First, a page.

At the end of the lesson:
- Students will be able to recognize that the expansion of voting rights in the United States has not been a smooth path, nor has it been a history of continuous progress.
- Students will be able to connect the history of voter suppression in the U.S. to the present.
- Eligible students will be able to register to vote.
- Is voting a right or a privilege?
- What is the “story of voting rights” we tell about the United States?
- What is the actual “story of voting rights” in the United States?
Franchise [fran-chize] (noun): a right or privilege that a government guarantees its people. This usually refers to the right to vote. The verb “enfranchise” means to grant the right to vote to a person or group of people. The verb “disenfranchise” means to take the right to vote away from a person or group of people.
Voter Suppression [voh-ter suh-press-shun] (noun): an effort or activity designed to prevent people from voting by making voting impossible, dangerous or just very difficult. Voter suppression can be legal and organized (for example, literacy tests or laws limiting the number of polling places), illegal and organized (for example, mailers or robocalls telling people to vote on the wrong day), or illegal and unorganized (for example, an individual showing up to a polling place to intimidate others into not voting).
Note to the Teacher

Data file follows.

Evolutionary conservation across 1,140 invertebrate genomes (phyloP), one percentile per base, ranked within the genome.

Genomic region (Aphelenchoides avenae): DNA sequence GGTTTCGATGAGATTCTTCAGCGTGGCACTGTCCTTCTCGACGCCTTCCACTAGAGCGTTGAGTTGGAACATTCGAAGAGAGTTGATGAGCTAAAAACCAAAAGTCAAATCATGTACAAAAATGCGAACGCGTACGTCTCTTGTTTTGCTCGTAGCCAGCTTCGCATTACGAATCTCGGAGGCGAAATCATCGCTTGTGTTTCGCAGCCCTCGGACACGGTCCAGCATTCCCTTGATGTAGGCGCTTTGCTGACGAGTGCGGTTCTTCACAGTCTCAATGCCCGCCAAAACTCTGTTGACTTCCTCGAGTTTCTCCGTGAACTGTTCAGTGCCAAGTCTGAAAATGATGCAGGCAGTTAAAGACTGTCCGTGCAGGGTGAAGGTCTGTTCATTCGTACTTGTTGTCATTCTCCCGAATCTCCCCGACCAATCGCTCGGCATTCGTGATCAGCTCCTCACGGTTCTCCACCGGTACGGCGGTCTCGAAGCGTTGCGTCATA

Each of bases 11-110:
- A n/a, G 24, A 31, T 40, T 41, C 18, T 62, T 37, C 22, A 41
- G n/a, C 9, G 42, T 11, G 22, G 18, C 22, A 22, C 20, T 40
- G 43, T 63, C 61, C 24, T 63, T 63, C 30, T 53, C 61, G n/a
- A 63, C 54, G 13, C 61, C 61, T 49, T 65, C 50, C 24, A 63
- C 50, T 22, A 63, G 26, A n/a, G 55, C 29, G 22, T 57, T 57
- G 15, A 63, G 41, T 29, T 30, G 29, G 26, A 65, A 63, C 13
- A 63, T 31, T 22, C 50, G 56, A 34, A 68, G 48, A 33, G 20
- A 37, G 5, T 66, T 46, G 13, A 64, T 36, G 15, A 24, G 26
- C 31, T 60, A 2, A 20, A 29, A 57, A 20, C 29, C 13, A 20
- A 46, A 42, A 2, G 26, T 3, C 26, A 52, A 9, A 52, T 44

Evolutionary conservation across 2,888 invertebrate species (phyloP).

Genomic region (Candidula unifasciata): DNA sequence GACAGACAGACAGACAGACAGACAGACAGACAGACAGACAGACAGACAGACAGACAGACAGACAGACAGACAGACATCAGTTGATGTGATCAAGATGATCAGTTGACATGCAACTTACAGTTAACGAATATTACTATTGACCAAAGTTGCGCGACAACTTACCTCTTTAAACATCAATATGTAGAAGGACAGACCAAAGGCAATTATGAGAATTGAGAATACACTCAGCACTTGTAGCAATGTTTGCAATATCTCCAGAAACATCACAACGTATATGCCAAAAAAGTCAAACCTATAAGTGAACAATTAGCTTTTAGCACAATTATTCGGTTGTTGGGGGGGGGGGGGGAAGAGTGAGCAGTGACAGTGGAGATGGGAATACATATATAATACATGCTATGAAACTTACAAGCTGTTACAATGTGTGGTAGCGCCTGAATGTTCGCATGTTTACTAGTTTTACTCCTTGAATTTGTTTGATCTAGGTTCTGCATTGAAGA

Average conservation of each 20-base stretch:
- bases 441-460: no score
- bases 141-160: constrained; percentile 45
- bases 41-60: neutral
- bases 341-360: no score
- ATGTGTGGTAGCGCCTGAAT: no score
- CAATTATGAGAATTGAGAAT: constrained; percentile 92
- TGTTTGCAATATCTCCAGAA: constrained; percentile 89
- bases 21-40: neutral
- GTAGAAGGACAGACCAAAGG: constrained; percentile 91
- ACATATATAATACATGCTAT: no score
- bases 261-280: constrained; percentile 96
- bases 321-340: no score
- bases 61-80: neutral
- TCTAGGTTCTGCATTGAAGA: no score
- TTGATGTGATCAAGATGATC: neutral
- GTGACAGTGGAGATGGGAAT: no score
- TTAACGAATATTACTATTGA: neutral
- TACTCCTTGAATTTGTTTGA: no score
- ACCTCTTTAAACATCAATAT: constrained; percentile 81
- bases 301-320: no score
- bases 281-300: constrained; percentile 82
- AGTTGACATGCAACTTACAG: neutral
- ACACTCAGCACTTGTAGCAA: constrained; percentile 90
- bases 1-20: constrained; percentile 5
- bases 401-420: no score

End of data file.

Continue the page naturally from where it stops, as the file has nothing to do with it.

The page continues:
We are publishing this lesson in the fall of 2020, as many educators are teaching remotely. Where necessary, the procedure for this lesson includes adaptations for classes meeting online.
- Start with a warm-up to get students thinking about the history of voting and voting rights in the United States. Ask them to write down one fact they already know about the topic and have two or three students share out. This is a good time to introduce the idea of that there’s a “story of voting rights” most of us are familiar with, and that many believe that in the United States, the fight for voting rights ended in the 1960s.
- Distribute the Voting Rights Cards, and have the five students with “Constitutional Amendment” cards line up in chronological order. [Those teaching online could email or message each student with the content of one “Voting Rights Card” at the beginning of class, noting which student has which card. When it’s time for those with “Constitutional Amendment” cards to line up, call on the five students with these cards and ask each, in order, to read their card aloud.]
- Ask all students to take two minutes and write a sentence or two that tells “the story of voting rights” we get when we only consider the Constitutional Amendments. Have one or two students share these stories. After they do, you might point out that that the common story of voting in the United States is one of continuous expansion: The right to vote is extended and extended and extended again until all Americans are included. But we know that’s not the whole story.
- Have students divide into two teams, according to their cards: 1776–1964 and 1965–present. Ask each team to work on one side of the room to create a “human timeline,” lining up in chronological order as quickly as possible. [Those teaching online could prepare ahead to have each team go into a different breakout room. Provide students a shared document in which they can list their names in the chronological order of their timeline cards so that when the class comes back together, they can read out their half of the timeline in order.]